Script Breakdown

By AM Staff

  • Script Breakdown – Script and Scene Analysis

    A) Actor as Story-Teller

    There are many facets of a actor’s prep on any film or TV show – from location scouts and creative meetings to casting and scheduling.

    But the first, and most important part of your job, is to understand the script – what the story is about; the themes; the story points; the characters.

    An actor is a story-teller, and to be a good story-teller, you need to understand every detail about the story you are telling. There’s an old expression that says if it doesn’t work in

    the script, it won’t work on the set – and boy is that true! Understanding the story requires a lot of work on your part because you need to rip the script apart to find out what it is about, what works and what doesn’t.

    B) Script structure

    Here is the “traditional” Three Act structure of any story:
    ACT ONE – THE SET-UP (Boy Meets Girl)
    ACT TWO – CONFRONTATION (Boy Loses girl-fights to get her back)
    ACT THREE – RESOLUTION (Boy Gets Girl)

    NOTE: There has been a lot of debate lately on script structure – how many acts there are in a script! Because this is not a writing course, (and every story ALWAYS has a Beginning, Middle and End), I will refer to all scripts as having the traditional Three Act structure. Even Television scripts follow the Three Act structure – they are just divided into Act Breaks because that is where the commercials go.

    Here is a “general guide” to the physical structure of TV scripts:
    1) Half-Hour Episodic TV (22-25 pages and Two Acts)
    2) One-Hour Episodic TV (50 – 65 pages and Four Acts)
    3) Two Hour TV Movie (100 – 110 pages and Seven Acts)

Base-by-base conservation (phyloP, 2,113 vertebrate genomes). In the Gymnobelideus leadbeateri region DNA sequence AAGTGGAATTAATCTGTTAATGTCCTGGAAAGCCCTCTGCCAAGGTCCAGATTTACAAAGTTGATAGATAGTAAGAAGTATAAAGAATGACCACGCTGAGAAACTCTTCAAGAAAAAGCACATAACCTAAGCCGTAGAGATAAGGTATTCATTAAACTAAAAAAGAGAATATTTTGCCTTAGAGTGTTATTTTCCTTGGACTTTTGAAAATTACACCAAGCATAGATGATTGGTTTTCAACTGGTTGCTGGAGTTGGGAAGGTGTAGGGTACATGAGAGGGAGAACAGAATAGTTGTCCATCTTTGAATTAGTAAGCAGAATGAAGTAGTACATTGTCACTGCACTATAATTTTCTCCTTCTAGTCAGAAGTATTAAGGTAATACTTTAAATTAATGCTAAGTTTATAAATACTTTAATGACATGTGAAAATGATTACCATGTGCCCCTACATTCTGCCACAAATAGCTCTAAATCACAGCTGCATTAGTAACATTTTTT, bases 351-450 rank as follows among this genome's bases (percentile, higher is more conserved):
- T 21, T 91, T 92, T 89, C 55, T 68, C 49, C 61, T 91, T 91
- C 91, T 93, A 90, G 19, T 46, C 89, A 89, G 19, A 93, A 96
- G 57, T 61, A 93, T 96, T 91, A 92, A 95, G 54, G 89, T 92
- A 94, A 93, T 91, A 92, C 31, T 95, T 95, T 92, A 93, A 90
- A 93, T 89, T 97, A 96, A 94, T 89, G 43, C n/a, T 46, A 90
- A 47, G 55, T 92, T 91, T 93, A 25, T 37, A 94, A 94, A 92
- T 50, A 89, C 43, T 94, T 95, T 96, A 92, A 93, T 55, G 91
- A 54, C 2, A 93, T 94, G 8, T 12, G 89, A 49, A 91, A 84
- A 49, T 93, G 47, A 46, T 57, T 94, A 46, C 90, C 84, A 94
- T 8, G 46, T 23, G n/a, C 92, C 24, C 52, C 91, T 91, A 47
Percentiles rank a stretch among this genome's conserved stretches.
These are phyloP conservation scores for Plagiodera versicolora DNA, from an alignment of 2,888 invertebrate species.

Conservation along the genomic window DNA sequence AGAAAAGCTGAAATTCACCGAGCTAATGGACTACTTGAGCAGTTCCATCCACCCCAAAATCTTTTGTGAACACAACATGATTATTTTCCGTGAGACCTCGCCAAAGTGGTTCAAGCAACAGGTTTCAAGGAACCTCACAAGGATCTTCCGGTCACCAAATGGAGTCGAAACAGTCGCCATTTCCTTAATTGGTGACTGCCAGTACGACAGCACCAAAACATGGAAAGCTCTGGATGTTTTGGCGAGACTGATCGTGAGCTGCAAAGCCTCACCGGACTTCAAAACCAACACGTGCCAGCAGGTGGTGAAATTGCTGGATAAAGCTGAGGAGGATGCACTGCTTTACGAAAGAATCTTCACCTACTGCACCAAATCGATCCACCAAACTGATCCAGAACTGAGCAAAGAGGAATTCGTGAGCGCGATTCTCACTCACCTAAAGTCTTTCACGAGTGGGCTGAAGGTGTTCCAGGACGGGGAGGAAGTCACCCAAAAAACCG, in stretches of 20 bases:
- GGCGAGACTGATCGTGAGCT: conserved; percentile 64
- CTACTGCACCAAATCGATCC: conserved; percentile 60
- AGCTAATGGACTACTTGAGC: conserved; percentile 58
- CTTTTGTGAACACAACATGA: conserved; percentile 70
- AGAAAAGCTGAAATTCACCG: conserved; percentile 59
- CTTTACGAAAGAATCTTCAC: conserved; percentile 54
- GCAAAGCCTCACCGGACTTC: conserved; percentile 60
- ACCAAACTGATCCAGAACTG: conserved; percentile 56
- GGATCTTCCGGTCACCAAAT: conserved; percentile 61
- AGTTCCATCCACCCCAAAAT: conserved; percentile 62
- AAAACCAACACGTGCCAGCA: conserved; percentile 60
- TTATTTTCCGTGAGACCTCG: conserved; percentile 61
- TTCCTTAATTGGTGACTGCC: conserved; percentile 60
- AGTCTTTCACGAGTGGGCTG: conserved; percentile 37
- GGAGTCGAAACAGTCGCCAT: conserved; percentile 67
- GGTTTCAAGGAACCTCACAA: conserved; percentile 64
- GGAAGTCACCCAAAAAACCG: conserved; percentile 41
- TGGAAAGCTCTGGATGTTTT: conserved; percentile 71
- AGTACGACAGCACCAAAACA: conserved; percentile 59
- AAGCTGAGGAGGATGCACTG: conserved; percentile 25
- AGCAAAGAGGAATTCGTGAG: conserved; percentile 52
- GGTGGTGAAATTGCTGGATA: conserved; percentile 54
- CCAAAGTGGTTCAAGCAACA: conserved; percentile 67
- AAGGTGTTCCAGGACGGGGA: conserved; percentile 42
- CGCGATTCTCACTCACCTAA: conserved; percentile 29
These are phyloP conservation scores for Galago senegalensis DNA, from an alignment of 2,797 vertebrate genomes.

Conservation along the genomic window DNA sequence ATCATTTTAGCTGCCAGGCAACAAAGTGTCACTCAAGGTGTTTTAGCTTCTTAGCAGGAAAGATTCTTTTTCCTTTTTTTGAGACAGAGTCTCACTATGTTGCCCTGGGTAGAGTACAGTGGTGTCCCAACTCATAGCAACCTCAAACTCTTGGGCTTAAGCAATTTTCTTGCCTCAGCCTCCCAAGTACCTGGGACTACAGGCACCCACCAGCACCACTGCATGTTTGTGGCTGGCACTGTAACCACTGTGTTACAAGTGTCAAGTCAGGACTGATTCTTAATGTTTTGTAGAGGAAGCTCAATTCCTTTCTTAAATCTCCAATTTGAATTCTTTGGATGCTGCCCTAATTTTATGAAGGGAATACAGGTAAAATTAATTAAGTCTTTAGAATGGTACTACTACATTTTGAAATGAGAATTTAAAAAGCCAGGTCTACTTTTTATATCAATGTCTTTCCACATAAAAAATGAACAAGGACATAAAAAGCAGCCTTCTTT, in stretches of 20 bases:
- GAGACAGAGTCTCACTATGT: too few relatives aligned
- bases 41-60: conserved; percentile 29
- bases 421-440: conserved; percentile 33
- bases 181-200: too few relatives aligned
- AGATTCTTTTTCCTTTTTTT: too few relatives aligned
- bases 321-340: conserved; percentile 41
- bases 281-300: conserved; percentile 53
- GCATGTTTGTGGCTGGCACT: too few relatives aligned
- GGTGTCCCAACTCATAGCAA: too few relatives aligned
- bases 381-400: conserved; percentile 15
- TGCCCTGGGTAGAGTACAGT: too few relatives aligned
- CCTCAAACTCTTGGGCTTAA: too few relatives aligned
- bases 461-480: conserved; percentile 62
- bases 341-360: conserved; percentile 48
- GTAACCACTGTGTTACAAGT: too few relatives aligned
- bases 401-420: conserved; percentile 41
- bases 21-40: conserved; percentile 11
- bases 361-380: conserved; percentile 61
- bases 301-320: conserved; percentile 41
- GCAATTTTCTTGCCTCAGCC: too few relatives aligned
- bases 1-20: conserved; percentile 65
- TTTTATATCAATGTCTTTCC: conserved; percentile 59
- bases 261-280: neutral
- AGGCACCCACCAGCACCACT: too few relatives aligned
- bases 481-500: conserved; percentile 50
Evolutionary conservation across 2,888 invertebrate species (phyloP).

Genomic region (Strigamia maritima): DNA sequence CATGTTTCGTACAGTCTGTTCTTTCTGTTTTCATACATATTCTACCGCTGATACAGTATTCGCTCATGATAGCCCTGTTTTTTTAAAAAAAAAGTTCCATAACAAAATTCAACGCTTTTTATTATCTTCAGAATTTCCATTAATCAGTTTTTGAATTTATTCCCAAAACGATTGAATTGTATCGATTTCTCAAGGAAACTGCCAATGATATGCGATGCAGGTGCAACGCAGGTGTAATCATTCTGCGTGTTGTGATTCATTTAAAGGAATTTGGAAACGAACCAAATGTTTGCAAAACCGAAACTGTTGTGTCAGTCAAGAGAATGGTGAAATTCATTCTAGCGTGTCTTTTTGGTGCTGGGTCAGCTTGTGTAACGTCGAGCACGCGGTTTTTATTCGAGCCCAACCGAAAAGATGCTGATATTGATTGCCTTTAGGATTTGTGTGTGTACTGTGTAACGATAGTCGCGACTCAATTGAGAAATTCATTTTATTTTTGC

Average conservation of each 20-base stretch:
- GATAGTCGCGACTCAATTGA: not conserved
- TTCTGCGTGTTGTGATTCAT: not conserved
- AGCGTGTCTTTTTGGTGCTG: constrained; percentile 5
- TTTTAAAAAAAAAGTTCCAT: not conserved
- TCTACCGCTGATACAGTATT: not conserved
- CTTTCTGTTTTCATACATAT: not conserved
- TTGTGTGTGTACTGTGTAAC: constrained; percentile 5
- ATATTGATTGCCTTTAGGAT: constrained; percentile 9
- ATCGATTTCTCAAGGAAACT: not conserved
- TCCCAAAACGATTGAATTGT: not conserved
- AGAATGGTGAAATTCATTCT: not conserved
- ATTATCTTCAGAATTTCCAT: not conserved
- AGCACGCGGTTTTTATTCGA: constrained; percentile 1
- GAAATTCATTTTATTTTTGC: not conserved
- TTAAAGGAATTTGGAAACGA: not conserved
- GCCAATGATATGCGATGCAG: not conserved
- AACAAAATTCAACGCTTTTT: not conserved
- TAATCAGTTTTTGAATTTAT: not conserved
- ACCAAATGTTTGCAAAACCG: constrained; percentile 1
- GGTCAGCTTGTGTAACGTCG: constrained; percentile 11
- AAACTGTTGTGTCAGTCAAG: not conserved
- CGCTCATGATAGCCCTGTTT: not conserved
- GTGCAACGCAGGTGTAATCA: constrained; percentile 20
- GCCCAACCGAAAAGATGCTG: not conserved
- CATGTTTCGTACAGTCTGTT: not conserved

Television scripts can also be broken down further by using a Teaser and a Tag. So a one-hour TV Script could be divided up like this:
    a. Teaser
    b. Act One
    c. Act Two
    d. Act Three
    e. Act Four
    f. Tag

    C) Script Analysis

    When you first get your script, find a nice quite place and just read it through once – from start to finish. Your first pass is to get an idea of what the story is about, where it takes place and who the characters are. This is when you form your first impressions of the story and it is probably the only time you will ever enjoy the script as a story – because from now on it’s all work!!

    Then, read the script again (and again, and again…) and start making notes and jotting down the answers to the following questions:
    1) what is the PLOT? (what is the story about)
    2) what is the THEME? (what is the message)
    3) what is the LOGIC? (does the story make sense)
    4) what is the EXPOSITION? (what are the characters doing/thinking)
    5) what is the COMPLICATION? (what is the drama in the story)
    6) what creates the tension? (what will happen next)
    7) what is the MAIN QUESTION? (what problem is to be solved)
    8) what is the MAIN action? (what event hooks the audience)
    9) what is the CAUSE OF THE action? (what happens to the main character)
    10) what is the RESULTING action? (the answer to the main question)
    11) what is the CONCLUSION? (how does the story end)
    12) who is the PROTAGONIST? (the main character)
    13) who is the ANTAGONIST? (could be one or more characters)
    14) who is the MOST INTERESTING character? (not always the main character)
    15) where does the story TAKE PLACE? (location, time period)

    D) Scene Analysis